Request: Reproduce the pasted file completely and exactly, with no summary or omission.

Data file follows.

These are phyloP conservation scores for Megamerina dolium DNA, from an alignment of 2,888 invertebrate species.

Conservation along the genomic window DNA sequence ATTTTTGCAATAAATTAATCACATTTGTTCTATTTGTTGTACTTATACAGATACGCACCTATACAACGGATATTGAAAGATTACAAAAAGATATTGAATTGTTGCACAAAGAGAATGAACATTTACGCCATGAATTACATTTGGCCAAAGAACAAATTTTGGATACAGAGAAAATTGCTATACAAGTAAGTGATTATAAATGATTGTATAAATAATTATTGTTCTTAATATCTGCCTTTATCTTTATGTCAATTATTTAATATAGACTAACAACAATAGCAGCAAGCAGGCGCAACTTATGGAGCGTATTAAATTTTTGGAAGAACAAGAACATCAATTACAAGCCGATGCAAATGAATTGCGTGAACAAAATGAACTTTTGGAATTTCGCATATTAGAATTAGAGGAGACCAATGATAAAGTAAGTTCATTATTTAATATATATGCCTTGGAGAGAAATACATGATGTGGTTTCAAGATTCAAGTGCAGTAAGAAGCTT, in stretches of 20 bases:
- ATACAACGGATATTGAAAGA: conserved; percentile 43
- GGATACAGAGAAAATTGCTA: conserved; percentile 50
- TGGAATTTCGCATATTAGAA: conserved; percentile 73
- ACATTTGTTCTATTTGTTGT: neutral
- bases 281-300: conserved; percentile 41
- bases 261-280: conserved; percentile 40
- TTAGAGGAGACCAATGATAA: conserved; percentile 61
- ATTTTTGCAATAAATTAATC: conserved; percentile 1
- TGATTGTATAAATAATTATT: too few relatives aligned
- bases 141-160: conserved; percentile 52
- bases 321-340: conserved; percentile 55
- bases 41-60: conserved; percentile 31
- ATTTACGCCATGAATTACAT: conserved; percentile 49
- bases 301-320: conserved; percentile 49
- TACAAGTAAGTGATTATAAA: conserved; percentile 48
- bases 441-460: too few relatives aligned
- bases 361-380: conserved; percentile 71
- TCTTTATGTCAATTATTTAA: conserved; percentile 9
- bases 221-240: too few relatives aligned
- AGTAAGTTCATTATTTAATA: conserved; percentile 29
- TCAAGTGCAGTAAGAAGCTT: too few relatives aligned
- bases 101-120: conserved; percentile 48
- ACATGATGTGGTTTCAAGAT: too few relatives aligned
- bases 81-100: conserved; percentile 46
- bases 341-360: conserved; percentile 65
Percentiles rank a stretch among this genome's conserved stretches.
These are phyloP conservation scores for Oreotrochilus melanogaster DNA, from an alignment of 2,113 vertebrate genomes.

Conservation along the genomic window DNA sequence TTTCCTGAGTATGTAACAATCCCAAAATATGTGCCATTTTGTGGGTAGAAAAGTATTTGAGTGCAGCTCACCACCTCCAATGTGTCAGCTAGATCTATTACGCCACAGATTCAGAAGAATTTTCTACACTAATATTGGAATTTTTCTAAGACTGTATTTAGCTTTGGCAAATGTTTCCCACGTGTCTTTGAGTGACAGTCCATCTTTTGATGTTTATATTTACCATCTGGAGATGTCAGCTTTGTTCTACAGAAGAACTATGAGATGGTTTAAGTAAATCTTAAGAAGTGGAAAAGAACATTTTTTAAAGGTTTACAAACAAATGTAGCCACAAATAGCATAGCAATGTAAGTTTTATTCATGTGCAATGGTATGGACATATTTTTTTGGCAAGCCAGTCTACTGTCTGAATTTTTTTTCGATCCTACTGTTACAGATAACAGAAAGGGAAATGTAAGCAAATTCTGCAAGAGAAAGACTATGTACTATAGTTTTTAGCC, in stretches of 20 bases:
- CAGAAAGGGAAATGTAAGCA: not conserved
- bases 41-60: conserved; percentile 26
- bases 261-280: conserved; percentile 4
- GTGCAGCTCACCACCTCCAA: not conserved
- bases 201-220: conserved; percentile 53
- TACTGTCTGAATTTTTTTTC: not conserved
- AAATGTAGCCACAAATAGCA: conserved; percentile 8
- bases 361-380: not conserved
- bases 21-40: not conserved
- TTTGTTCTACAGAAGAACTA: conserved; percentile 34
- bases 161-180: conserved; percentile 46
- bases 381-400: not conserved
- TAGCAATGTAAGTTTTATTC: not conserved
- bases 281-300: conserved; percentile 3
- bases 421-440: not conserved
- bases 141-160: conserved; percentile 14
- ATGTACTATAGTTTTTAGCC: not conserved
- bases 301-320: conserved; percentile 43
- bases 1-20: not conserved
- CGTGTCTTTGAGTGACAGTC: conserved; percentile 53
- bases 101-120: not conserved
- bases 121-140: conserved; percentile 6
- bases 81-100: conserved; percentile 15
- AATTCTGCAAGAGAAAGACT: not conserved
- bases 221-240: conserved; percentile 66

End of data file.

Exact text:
These are phyloP conservation scores for Megamerina dolium DNA, from an alignment of 2,888 invertebrate species.

Conservation along the genomic window DNA sequence ATTTTTGCAATAAATTAATCACATTTGTTCTATTTGTTGTACTTATACAGATACGCACCTATACAACGGATATTGAAAGATTACAAAAAGATATTGAATTGTTGCACAAAGAGAATGAACATTTACGCCATGAATTACATTTGGCCAAAGAACAAATTTTGGATACAGAGAAAATTGCTATACAAGTAAGTGATTATAAATGATTGTATAAATAATTATTGTTCTTAATATCTGCCTTTATCTTTATGTCAATTATTTAATATAGACTAACAACAATAGCAGCAAGCAGGCGCAACTTATGGAGCGTATTAAATTTTTGGAAGAACAAGAACATCAATTACAAGCCGATGCAAATGAATTGCGTGAACAAAATGAACTTTTGGAATTTCGCATATTAGAATTAGAGGAGACCAATGATAAAGTAAGTTCATTATTTAATATATATGCCTTGGAGAGAAATACATGATGTGGTTTCAAGATTCAAGTGCAGTAAGAAGCTT, in stretches of 20 bases:
- ATACAACGGATATTGAAAGA: conserved; percentile 43
- GGATACAGAGAAAATTGCTA: conserved; percentile 50
- TGGAATTTCGCATATTAGAA: conserved; percentile 73
- ACATTTGTTCTATTTGTTGT: neutral
- bases 281-300: conserved; percentile 41
- bases 261-280: conserved; percentile 40
- TTAGAGGAGACCAATGATAA: conserved; percentile 61
- ATTTTTGCAATAAATTAATC: conserved; percentile 1
- TGATTGTATAAATAATTATT: too few relatives aligned
- bases 141-160: conserved; percentile 52
- bases 321-340: conserved; percentile 55
- bases 41-60: conserved; percentile 31
- ATTTACGCCATGAATTACAT: conserved; percentile 49
- bases 301-320: conserved; percentile 49
- TACAAGTAAGTGATTATAAA: conserved; percentile 48
- bases 441-460: too few relatives aligned
- bases 361-380: conserved; percentile 71
- TCTTTATGTCAATTATTTAA: conserved; percentile 9
- bases 221-240: too few relatives aligned
- AGTAAGTTCATTATTTAATA: conserved; percentile 29
- TCAAGTGCAGTAAGAAGCTT: too few relatives aligned
- bases 101-120: conserved; percentile 48
- ACATGATGTGGTTTCAAGAT: too few relatives aligned
- bases 81-100: conserved; percentile 46
- bases 341-360: conserved; percentile 65
Percentiles rank a stretch among this genome's conserved stretches.
These are phyloP conservation scores for Oreotrochilus melanogaster DNA, from an alignment of 2,113 vertebrate genomes.

Conservation along the genomic window DNA sequence TTTCCTGAGTATGTAACAATCCCAAAATATGTGCCATTTTGTGGGTAGAAAAGTATTTGAGTGCAGCTCACCACCTCCAATGTGTCAGCTAGATCTATTACGCCACAGATTCAGAAGAATTTTCTACACTAATATTGGAATTTTTCTAAGACTGTATTTAGCTTTGGCAAATGTTTCCCACGTGTCTTTGAGTGACAGTCCATCTTTTGATGTTTATATTTACCATCTGGAGATGTCAGCTTTGTTCTACAGAAGAACTATGAGATGGTTTAAGTAAATCTTAAGAAGTGGAAAAGAACATTTTTTAAAGGTTTACAAACAAATGTAGCCACAAATAGCATAGCAATGTAAGTTTTATTCATGTGCAATGGTATGGACATATTTTTTTGGCAAGCCAGTCTACTGTCTGAATTTTTTTTCGATCCTACTGTTACAGATAACAGAAAGGGAAATGTAAGCAAATTCTGCAAGAGAAAGACTATGTACTATAGTTTTTAGCC, in stretches of 20 bases:
- CAGAAAGGGAAATGTAAGCA: not conserved
- bases 41-60: conserved; percentile 26
- bases 261-280: conserved; percentile 4
- GTGCAGCTCACCACCTCCAA: not conserved
- bases 201-220: conserved; percentile 53
- TACTGTCTGAATTTTTTTTC: not conserved
- AAATGTAGCCACAAATAGCA: conserved; percentile 8
- bases 361-380: not conserved
- bases 21-40: not conserved
- TTTGTTCTACAGAAGAACTA: conserved; percentile 34
- bases 161-180: conserved; percentile 46
- bases 381-400: not conserved
- TAGCAATGTAAGTTTTATTC: not conserved
- bases 281-300: conserved; percentile 3
- bases 421-440: not conserved
- bases 141-160: conserved; percentile 14
- ATGTACTATAGTTTTTAGCC: not conserved
- bases 301-320: conserved; percentile 43
- bases 1-20: not conserved
- CGTGTCTTTGAGTGACAGTC: conserved; percentile 53
- bases 101-120: not conserved
- bases 121-140: conserved; percentile 6
- bases 81-100: conserved; percentile 15
- AATTCTGCAAGAGAAAGACT: not conserved
- bases 221-240: conserved; percentile 66